Friday, 29 May 2009

a trip to town

Yesterday I went to town.

The day before Glen waited from 12:30pm until 2:00pm on the side of the road for a transport before giving up and returning to the house.

Yesterday morning I decided we really really needed to do some shopping and I would go to town.

12:00pm  Sophie and I leave the house and head out to the road. We hear a transport coming and run. We make it but it is full of people and produce for market. It doesn't stop for us.

12:20pm  Another transport comes. It also is full and doesn't stop for us. Sophie is doing well chatting to one of the students also coming to town.

1:00pm  a group wanders past to go into the bush to cut wood to make a bench for peole like us waiting for a transport. I joke that if they get working I'll have somewhere to sit before we get a transport. Set a deadline of 2:00pm, after that I will return to the house.  Sophie says we should pray.  We do.

1:20pm  Another transport goes past full of produce for the market and doesn't stop. This time I am sure we would've fit on top of those copra bags.  Sophie plays on the soccer field.  She yells that she has prayed again.

1:45pm  The students return with the wood. Sophie complains about being bored.

1:50pm I'm wishing I hadn't set myself a dealine so I could return to the house and have the afternoon nap I don't have if I go to town.

1:53pm  An empty truck turns up, stops, we climb on the back. This one has wooden benches to sit on so the ride is relatively comfortable.

2:45pm  We arrive in town. I have 45 minues until trucks begin to leave town for the south (where we live) at 3:30, an hour 45 until the goverment offices shut (4:30) and just over two hours before it will be very difficult to get a transport home (at about 5pm).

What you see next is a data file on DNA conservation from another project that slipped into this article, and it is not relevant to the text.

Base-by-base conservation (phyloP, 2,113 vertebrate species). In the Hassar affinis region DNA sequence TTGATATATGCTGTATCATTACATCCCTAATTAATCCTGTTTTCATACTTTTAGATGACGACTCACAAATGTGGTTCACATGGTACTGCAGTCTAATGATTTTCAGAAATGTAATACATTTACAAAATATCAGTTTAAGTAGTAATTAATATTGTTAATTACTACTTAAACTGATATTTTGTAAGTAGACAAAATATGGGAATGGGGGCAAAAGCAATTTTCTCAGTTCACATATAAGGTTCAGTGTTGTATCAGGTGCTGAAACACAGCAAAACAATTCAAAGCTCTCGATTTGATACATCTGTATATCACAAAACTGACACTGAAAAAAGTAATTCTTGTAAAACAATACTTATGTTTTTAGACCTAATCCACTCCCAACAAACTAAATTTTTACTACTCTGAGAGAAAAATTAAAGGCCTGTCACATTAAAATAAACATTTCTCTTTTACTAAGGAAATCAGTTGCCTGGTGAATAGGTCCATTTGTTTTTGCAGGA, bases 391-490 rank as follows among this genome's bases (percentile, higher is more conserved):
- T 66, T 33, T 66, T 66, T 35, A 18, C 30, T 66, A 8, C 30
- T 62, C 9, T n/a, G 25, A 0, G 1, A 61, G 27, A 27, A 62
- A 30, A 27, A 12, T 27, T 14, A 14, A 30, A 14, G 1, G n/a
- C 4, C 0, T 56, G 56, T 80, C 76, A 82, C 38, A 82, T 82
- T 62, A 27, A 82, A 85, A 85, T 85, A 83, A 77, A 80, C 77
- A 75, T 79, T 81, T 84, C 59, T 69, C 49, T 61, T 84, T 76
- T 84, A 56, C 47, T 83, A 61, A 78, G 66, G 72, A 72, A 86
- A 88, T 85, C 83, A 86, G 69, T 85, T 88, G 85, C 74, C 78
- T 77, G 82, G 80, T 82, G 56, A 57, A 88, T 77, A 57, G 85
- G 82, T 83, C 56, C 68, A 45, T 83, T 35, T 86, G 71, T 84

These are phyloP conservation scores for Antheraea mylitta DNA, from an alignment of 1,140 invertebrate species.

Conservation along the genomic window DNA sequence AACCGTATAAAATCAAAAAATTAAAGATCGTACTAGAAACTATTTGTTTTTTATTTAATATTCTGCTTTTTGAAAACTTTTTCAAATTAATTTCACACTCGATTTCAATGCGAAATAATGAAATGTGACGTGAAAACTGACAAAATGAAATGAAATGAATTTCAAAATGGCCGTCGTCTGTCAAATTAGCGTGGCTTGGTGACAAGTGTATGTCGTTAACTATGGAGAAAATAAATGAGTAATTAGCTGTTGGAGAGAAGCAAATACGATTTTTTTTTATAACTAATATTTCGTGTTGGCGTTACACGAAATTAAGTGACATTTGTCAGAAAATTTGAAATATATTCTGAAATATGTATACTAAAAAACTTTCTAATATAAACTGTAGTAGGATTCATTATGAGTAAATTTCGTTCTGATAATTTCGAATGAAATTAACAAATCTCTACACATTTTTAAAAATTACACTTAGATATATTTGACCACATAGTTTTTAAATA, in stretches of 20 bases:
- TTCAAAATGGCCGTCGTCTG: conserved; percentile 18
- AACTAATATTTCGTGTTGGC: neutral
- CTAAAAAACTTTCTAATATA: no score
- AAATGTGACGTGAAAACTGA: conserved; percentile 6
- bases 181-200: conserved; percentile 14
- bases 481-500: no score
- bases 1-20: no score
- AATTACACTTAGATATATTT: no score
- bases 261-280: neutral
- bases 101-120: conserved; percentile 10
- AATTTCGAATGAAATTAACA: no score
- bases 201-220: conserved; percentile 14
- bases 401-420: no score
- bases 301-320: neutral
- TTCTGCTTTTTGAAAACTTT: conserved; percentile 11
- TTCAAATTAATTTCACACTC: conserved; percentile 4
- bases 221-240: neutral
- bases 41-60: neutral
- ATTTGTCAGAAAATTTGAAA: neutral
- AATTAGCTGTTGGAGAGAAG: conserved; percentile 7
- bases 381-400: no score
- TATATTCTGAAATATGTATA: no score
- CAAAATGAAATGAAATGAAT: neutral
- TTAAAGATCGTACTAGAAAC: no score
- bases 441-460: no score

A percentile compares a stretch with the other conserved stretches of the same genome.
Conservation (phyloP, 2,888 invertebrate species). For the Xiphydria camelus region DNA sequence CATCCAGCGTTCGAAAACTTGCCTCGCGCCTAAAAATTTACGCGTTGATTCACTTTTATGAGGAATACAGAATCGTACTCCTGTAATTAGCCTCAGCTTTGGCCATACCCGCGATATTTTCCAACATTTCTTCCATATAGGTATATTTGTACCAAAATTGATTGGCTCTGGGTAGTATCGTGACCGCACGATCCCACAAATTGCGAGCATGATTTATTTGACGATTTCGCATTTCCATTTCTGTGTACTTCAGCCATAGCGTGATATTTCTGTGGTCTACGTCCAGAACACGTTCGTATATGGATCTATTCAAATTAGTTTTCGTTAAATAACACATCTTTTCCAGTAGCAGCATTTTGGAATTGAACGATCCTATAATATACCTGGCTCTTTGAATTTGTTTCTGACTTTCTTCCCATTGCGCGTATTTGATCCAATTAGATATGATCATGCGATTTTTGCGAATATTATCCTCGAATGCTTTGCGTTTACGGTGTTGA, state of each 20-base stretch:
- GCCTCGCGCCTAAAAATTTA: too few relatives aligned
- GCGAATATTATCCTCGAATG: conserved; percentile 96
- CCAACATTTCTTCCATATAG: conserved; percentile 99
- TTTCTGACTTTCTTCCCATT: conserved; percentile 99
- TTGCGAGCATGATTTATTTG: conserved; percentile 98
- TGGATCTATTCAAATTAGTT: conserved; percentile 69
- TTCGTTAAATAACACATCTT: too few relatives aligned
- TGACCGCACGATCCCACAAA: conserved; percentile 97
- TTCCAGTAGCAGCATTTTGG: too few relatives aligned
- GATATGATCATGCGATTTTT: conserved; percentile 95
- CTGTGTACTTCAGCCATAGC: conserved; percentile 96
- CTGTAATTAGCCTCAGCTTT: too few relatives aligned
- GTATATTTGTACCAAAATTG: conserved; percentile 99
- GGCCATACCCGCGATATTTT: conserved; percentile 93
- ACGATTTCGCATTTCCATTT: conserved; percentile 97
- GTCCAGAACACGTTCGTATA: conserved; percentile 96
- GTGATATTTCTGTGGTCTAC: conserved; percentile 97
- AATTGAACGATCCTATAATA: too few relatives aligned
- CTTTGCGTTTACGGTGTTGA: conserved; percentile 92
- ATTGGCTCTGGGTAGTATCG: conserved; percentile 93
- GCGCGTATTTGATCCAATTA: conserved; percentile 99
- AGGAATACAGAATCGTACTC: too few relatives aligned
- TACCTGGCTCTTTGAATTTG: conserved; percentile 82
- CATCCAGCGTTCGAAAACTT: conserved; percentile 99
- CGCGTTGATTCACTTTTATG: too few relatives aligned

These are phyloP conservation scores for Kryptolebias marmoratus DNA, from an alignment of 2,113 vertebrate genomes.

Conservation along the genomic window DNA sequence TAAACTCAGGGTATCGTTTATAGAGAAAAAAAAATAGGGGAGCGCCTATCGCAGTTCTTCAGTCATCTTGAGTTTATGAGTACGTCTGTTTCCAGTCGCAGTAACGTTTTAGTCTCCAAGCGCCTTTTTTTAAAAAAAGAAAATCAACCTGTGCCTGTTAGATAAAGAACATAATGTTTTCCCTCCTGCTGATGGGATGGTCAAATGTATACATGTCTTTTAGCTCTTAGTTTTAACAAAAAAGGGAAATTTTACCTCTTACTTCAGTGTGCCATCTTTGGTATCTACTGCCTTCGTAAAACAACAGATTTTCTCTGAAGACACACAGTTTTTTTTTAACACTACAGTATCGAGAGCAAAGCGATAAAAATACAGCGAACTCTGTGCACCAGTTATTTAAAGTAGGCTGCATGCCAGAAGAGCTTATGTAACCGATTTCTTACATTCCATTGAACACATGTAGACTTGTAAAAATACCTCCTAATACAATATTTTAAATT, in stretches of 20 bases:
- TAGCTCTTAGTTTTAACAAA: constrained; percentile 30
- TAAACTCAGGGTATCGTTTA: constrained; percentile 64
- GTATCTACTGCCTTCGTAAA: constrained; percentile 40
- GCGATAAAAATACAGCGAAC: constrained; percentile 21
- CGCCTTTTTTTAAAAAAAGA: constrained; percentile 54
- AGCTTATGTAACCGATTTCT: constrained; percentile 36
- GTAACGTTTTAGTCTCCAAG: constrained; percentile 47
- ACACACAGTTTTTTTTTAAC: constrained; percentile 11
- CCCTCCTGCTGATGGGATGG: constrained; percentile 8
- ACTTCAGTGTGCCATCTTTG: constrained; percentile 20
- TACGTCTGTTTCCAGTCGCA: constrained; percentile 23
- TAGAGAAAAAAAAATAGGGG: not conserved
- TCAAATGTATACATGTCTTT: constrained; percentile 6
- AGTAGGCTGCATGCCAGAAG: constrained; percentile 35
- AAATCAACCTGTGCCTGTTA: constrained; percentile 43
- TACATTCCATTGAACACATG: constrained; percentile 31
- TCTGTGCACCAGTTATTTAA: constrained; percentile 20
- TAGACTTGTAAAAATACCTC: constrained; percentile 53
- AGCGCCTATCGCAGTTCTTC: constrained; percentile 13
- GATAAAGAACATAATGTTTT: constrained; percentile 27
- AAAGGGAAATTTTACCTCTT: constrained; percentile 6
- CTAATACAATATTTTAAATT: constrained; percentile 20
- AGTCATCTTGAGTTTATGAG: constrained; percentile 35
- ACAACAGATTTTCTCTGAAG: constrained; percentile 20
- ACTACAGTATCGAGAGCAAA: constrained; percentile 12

We go to the supermarket.  I place an order for our bulk purchses, grab a snack for Sophie and some panadol for some lack-of-fibre-in-the-diet-related-discomfort.

We go to offices to handover the cheque for the staff superannuation (on Glen's request as he is acting bursar).  There is a queue although there seem to be clerks free.  I wait.  After ten minutes I leave.  It is 3:00pm.

We hurry to the post office.  I have some urgent letters to post.  There is a long queue at the western union desk and only one worker.  This means the post office turns into a western union office.  We wait about 15 minutes.  Sophie is bored.  I give her a scrappy piece of paper and pencil I find in my bag.  The officer in charge of customs sees me and takes me into their store room to help with the box of commentaries on John by Ngewa that Glen ordered for class this term. It is very heavy but we put it on the trolly. She also gives me all the mail and parcels for people at Talua.  I don't want to carry them.  I don't want to be rude.  I take the mail and sort through it for the parcel slips.  I decide not to take the parcels, except the  box of commentaries.  The class Glen wants it for has already started.  The cardboard box is broken.  We find a new one.  It isn't big enough.  I put the rest in my back pack along with the rest of the mail.  I sign out the parcel in the customs book.  Then I wait for the ordinary post office person (not the customs officer) who is still doing the western union work.  Eventually I get to send my letters and we leave.  I will have to come back for the books in a taxi, the box is to heavy to carry.  It is 3:40, now too late to go back to lodge the superannuation.

We go to the stationers to but blu-tak.  This is exciting!  We've not been able to buy it before.  I buy one for Glen.  He uses it for ear plugs when there is lots of noise at night.  I buy one for school.  I also buy cardboard.